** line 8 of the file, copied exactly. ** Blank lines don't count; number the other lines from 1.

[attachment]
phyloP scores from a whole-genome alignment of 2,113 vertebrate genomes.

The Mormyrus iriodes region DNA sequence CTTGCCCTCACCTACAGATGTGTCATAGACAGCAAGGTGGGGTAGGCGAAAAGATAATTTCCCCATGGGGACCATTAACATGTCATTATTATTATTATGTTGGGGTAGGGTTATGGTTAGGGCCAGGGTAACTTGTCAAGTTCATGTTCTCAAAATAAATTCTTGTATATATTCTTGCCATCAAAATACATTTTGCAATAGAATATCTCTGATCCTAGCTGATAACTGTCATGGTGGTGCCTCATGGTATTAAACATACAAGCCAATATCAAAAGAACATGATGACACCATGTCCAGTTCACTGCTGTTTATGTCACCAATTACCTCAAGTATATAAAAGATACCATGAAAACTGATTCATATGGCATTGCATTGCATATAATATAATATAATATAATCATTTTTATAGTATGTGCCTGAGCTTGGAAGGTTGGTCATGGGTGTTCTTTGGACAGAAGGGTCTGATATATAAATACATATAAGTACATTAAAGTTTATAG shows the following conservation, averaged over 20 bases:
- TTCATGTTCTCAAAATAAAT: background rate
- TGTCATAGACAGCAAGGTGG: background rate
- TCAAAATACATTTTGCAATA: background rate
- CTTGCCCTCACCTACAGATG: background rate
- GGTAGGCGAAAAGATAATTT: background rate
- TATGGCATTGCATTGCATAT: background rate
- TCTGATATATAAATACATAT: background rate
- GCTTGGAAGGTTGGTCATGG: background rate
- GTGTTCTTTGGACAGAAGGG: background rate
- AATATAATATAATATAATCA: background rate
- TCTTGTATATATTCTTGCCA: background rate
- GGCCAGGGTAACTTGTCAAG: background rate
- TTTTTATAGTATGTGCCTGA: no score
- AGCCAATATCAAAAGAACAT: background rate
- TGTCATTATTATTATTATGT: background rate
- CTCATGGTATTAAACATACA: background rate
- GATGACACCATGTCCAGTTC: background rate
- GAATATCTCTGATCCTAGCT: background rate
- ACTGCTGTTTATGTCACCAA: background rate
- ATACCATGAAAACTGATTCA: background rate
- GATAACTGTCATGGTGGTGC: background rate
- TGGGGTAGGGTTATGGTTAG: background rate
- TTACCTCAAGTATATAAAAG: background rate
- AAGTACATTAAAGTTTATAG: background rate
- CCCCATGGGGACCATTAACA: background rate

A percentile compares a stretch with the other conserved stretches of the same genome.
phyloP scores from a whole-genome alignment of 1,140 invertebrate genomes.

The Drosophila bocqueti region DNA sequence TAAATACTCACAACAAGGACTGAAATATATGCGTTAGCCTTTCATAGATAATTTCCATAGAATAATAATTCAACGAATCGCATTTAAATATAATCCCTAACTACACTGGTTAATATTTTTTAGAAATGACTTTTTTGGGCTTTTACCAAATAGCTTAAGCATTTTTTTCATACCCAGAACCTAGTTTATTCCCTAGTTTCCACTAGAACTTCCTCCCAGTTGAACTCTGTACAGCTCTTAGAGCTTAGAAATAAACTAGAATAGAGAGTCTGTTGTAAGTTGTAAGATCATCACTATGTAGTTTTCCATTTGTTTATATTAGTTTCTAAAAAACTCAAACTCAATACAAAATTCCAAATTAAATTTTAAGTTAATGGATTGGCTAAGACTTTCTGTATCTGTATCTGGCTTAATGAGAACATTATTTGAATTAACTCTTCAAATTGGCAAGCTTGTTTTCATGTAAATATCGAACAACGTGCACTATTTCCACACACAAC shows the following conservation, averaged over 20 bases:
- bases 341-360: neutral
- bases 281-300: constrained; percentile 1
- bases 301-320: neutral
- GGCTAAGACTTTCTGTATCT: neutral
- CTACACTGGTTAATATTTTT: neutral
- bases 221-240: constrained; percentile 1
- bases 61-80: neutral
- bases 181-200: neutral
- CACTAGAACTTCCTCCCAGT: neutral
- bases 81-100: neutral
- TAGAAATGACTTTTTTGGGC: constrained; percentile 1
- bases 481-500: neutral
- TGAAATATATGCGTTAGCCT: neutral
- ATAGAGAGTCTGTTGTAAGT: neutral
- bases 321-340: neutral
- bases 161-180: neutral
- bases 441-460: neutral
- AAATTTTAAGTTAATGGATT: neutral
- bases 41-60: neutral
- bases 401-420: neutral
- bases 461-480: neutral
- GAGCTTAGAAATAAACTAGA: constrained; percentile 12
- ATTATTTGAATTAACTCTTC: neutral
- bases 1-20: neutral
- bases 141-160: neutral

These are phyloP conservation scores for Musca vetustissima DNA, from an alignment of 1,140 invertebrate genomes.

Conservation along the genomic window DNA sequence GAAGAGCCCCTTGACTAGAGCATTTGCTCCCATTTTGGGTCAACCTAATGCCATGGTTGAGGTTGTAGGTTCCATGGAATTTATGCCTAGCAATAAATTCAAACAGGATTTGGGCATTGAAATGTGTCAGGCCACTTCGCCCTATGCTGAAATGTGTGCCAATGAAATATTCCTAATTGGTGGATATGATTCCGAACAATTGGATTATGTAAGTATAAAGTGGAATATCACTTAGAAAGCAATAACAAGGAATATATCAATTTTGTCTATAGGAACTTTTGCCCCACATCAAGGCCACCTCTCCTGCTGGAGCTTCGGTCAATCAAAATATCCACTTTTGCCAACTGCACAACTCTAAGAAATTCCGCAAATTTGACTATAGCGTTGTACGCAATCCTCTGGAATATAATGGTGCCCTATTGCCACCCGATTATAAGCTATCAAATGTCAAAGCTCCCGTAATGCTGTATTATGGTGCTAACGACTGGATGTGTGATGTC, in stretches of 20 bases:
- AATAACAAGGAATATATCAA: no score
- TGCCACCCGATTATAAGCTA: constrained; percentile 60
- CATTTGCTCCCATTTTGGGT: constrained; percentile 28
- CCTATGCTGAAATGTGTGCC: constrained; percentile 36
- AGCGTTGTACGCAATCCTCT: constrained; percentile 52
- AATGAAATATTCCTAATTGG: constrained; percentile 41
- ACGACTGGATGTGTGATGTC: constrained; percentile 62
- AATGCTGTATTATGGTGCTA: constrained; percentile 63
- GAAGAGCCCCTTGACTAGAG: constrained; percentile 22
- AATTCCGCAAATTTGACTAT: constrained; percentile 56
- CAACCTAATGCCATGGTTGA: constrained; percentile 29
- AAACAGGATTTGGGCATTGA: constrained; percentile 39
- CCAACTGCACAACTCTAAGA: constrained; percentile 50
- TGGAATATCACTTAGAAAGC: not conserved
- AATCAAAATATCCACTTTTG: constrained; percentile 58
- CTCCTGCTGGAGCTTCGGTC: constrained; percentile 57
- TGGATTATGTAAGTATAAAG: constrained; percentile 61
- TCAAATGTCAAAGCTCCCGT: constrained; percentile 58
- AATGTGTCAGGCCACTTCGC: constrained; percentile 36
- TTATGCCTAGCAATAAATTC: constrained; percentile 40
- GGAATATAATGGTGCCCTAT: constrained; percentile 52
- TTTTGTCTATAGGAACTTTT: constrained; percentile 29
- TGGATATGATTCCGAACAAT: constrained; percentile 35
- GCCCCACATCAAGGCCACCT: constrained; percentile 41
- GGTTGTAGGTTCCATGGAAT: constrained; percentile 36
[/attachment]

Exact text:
- TATGGCATTGCATTGCATAT: background rate